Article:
Being Thankful

Eventually social science works its way around to confirming eternal verities. So it is with gratitude.

An article in a psychological journal a few years ago noted that “throughout history, religious, theological and philosophical treatises have viewed gratitude as integral to well-being.” Psychology has recently worked to quantify the wisdom of the ages and confirmed — sure enough — it was correct.

A raft of recent research has established that grateful people are happier people. They are less depressed and less stressed. They are less likely to envy others and more likely to want to share. They even sleep better. As the journal article put it, empirical work “has suggested gratitude is as strongly correlated with well-being as are other positive traits, and has suggested that this relationship is causal.”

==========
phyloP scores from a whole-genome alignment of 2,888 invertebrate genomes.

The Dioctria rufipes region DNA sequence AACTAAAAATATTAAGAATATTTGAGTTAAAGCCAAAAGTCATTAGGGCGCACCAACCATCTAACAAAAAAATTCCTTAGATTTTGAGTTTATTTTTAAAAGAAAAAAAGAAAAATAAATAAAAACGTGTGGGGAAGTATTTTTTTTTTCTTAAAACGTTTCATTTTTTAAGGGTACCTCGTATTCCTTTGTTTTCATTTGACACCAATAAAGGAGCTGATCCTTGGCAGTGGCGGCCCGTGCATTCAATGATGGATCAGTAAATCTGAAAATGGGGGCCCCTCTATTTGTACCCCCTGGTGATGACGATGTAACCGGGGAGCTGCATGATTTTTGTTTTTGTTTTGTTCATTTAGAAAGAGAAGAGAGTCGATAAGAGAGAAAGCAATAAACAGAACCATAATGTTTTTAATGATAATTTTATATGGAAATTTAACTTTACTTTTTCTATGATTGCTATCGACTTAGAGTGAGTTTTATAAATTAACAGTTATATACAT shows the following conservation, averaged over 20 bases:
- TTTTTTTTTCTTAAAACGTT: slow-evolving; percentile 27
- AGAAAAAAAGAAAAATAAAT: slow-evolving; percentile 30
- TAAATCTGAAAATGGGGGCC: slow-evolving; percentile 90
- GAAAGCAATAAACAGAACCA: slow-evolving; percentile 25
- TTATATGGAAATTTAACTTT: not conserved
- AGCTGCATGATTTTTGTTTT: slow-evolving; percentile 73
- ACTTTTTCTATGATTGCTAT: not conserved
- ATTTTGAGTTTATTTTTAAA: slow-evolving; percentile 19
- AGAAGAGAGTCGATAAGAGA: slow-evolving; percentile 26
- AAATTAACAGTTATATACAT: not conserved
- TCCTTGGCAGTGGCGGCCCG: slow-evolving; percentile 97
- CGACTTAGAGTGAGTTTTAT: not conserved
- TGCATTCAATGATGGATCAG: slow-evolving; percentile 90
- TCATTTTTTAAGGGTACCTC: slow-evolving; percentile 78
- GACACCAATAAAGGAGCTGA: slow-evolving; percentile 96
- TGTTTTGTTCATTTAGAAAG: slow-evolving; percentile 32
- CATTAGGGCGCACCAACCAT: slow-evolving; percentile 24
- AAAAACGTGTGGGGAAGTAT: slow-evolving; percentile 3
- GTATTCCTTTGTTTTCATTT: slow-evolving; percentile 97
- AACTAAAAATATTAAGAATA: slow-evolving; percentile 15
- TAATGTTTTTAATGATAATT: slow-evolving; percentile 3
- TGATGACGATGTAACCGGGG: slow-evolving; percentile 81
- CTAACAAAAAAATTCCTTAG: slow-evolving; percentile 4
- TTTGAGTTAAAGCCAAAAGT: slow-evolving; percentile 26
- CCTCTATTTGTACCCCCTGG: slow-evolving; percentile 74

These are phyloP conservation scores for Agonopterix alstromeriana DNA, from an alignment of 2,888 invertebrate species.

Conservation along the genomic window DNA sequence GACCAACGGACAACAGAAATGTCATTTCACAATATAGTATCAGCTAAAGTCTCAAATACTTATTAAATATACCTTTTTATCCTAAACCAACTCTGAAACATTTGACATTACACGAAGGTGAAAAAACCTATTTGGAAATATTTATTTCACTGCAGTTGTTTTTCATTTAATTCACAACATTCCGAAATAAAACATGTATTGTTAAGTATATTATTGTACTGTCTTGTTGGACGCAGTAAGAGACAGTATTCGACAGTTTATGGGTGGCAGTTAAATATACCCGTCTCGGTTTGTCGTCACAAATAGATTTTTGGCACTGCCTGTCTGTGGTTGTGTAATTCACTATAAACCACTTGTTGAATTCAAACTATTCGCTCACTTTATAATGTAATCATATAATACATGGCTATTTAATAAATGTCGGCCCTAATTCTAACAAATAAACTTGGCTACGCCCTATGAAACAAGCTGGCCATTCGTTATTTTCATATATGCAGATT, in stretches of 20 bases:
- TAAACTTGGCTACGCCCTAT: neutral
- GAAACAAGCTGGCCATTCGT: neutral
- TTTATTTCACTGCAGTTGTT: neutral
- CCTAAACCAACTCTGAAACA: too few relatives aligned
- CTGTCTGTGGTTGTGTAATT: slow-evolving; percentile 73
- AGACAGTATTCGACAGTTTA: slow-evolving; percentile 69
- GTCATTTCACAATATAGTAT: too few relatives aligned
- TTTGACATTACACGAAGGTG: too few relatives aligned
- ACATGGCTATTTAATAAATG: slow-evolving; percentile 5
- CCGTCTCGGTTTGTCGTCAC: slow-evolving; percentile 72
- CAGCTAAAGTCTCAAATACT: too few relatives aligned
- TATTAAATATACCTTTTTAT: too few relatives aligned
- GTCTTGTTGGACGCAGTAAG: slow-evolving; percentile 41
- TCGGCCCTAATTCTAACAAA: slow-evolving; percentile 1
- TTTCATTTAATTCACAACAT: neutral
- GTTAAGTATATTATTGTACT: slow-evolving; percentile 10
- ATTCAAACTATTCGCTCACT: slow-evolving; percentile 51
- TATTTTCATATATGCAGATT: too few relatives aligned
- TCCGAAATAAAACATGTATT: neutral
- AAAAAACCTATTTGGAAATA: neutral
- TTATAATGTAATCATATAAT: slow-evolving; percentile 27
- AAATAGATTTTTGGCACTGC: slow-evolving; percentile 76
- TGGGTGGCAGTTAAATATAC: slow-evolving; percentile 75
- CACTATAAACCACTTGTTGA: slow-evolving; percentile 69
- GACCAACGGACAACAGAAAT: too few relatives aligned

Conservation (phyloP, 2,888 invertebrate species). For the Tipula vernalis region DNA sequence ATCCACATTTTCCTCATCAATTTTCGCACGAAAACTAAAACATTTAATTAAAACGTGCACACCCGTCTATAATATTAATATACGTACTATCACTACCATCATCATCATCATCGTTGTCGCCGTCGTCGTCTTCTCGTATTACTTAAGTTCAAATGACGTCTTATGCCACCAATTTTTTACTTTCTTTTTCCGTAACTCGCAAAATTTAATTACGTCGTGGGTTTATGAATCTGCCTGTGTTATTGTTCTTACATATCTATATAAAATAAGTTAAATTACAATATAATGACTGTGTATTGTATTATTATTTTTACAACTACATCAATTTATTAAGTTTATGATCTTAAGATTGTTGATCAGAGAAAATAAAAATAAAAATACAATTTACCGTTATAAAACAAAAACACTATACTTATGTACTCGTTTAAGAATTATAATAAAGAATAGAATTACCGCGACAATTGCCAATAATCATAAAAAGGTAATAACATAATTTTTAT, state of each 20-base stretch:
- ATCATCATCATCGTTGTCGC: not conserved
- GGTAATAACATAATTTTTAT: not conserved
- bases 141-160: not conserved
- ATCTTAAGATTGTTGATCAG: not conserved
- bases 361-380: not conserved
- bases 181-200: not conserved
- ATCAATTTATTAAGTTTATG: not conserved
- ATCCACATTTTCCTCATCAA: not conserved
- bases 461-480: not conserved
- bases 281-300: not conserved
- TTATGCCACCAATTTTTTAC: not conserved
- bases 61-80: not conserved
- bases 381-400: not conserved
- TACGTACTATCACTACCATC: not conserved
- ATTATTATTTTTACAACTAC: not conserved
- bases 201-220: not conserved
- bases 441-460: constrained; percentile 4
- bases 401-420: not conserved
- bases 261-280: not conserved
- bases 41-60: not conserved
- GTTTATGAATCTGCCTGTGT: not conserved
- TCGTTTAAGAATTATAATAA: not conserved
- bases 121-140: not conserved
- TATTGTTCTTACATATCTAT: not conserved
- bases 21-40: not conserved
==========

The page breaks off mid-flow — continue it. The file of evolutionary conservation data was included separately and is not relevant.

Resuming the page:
Gratitude has long been a neglected quality. A decade or so ago, the Encyclopedia of Human Emotions didn’t include it. (For that matter, neither did Bill Bennett’s affirmatively traditional The Book of Virtues.) As the New York Times reported back in 1998, “Psychologists rarely think much about what makes people happy. They focus on what makes them sad, on what makes them anxious.” They were more likely to study, in other words, the miseries of a Woody Allen than the wellsprings of joy.

(Billy’s thoughts- The above is part of a column written by Rich Lowry. Those of us who base our lives on faith in God of all people should have a thankful attitude. )

(Being Thankful

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